Climate Change: A Different Subjectivity?
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The issue of the environment first emerged as a focus in contemporary art practice in the 1970s. However, climate change art as a new direction in environmental art has only been an area of significant focus since the early 2000s. As a creative intervention, it is a reaction to the global phenomenon of the build-up of greenhouse gases in the Earth’s atmosphere, the urgent need for greater diplomatic cooperation internationally and sustained domestic policies and programs to mitigate and adapt to climate change. This doctoral research explores the role of visual art in producing new strategies to mediate the urgency of the climate change issue. My studio practice involving drawing, digital imagery, video and installation has been plaited with three lines of inquiry. First, how may contemporary art address speeches and reports associated with negotiations on climate change? Second, how may people living in varying localities and communities across the globe contribute to mitigating climate change impacts via their multiple efforts? Third, is it possible that climate change art may contribute to an altered subjectivity within viewers and some realisation of future implications of climate change and the ethics of inaction?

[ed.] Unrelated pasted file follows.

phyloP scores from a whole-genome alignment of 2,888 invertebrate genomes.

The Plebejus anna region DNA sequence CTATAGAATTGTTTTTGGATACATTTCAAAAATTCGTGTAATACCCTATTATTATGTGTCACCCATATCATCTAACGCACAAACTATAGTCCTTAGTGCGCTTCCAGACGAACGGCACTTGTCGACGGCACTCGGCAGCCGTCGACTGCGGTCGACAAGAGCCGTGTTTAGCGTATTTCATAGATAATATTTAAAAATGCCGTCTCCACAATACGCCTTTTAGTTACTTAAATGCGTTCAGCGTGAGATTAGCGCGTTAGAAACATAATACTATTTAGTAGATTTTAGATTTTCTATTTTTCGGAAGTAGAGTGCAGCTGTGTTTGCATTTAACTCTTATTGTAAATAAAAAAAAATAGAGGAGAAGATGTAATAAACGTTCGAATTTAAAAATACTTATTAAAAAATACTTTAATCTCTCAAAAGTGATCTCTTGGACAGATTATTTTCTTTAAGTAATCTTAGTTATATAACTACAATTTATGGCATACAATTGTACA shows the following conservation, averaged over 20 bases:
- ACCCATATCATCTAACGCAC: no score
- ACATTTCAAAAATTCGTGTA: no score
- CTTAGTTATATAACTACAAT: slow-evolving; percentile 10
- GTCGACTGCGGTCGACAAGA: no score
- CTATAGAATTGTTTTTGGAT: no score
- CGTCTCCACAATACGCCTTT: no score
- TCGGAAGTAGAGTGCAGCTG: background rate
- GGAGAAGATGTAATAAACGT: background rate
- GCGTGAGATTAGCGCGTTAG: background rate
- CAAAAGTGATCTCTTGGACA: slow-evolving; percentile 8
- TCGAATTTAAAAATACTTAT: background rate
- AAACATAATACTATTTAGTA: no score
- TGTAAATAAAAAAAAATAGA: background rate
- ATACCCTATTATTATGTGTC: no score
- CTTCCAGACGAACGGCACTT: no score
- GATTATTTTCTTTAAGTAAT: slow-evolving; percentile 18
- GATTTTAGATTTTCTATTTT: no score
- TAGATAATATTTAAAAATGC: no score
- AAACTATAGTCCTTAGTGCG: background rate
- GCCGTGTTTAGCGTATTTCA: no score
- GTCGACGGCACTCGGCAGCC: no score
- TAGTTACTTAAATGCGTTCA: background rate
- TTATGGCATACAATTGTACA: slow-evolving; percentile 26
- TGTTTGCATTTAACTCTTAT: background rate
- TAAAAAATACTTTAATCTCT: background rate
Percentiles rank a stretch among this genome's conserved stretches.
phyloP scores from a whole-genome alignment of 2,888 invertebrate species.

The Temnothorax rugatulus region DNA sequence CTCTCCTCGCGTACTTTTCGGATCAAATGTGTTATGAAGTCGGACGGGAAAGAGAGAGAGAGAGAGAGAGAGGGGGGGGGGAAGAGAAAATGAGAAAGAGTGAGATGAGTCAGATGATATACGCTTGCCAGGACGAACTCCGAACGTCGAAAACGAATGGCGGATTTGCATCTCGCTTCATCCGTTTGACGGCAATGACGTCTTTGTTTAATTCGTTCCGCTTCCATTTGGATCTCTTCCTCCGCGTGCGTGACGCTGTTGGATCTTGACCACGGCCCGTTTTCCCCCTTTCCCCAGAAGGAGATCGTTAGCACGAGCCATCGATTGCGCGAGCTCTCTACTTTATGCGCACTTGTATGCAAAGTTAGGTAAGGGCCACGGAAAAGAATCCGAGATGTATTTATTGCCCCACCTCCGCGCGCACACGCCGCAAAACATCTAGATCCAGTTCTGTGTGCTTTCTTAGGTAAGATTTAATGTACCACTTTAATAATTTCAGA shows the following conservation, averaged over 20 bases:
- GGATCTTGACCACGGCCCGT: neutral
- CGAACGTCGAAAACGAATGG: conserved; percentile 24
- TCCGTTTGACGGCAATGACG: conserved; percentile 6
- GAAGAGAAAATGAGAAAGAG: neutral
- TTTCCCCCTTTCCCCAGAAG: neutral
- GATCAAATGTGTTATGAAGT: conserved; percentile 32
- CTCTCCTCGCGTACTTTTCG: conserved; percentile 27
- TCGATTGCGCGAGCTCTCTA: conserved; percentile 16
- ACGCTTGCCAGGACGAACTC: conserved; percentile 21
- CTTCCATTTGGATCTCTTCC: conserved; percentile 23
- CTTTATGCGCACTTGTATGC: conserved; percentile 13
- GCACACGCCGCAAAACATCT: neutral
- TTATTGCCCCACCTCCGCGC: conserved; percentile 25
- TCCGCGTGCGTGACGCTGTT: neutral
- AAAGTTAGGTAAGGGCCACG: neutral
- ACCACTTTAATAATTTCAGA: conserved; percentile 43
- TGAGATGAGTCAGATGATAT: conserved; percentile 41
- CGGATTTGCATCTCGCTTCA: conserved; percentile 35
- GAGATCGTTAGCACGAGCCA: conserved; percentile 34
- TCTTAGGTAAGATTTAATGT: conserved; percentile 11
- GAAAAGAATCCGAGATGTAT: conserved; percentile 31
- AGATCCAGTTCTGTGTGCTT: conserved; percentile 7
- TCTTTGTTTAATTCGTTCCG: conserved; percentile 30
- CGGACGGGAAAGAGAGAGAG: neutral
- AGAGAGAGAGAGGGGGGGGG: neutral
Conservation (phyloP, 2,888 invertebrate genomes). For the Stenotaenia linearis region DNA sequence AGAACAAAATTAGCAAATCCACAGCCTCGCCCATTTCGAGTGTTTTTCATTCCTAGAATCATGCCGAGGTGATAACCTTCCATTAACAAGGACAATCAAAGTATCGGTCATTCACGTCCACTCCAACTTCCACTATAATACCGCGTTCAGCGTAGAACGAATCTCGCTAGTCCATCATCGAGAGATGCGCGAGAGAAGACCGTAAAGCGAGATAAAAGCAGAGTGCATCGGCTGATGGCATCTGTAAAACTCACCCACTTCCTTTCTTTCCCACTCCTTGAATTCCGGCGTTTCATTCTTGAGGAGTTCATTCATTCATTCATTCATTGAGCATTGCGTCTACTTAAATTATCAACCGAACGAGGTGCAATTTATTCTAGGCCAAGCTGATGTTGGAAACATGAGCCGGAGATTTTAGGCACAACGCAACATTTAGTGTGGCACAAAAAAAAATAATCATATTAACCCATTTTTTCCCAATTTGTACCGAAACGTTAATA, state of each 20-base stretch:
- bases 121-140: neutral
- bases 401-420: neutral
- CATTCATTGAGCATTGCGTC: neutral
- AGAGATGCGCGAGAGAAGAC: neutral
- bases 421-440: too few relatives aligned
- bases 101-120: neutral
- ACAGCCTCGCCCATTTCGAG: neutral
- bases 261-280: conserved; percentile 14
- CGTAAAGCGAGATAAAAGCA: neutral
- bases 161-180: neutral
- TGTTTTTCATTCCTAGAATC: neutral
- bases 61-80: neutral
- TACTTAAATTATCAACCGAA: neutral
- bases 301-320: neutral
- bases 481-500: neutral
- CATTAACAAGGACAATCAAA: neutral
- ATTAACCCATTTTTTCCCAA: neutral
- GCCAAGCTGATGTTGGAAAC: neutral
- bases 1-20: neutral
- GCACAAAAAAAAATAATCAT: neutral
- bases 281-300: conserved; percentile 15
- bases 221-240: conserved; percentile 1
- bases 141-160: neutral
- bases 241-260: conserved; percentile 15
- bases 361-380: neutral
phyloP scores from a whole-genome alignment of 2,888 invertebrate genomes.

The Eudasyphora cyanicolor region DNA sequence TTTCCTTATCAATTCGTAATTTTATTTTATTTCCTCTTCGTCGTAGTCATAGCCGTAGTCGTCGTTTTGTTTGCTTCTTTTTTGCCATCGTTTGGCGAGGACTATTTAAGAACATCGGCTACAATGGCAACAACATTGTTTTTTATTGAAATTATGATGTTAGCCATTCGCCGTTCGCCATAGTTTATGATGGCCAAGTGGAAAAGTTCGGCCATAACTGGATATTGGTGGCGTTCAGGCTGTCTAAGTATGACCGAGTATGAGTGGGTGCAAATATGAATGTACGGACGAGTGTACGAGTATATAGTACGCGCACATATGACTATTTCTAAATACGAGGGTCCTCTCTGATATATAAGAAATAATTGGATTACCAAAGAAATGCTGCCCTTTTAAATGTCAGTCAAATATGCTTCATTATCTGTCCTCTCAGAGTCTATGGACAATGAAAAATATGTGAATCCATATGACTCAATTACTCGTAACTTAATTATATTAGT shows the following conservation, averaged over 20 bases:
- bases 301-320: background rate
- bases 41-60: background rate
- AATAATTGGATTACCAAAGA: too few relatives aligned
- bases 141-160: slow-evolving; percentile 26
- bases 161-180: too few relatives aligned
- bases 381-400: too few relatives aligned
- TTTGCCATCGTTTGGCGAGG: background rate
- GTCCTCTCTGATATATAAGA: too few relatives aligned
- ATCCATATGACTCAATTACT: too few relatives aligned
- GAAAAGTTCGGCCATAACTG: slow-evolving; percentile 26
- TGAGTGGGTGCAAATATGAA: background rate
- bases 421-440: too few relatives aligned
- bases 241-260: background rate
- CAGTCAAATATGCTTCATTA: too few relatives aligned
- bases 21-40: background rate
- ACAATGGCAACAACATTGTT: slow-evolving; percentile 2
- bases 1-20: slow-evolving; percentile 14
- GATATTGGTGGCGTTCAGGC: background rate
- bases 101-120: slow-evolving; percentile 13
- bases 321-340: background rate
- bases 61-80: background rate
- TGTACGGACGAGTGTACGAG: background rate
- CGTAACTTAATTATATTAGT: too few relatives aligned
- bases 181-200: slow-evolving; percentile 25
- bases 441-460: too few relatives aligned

Thesis (Professional Doctorate)
Doctor of Visual Arts (DVA)
Queensland College of Art
Item Access Status
In order to comply with copyright images on pages xi, 11 and 58 have not been published here. The article published in "The Future of the World's Climate" has also not been published here.
Climate change art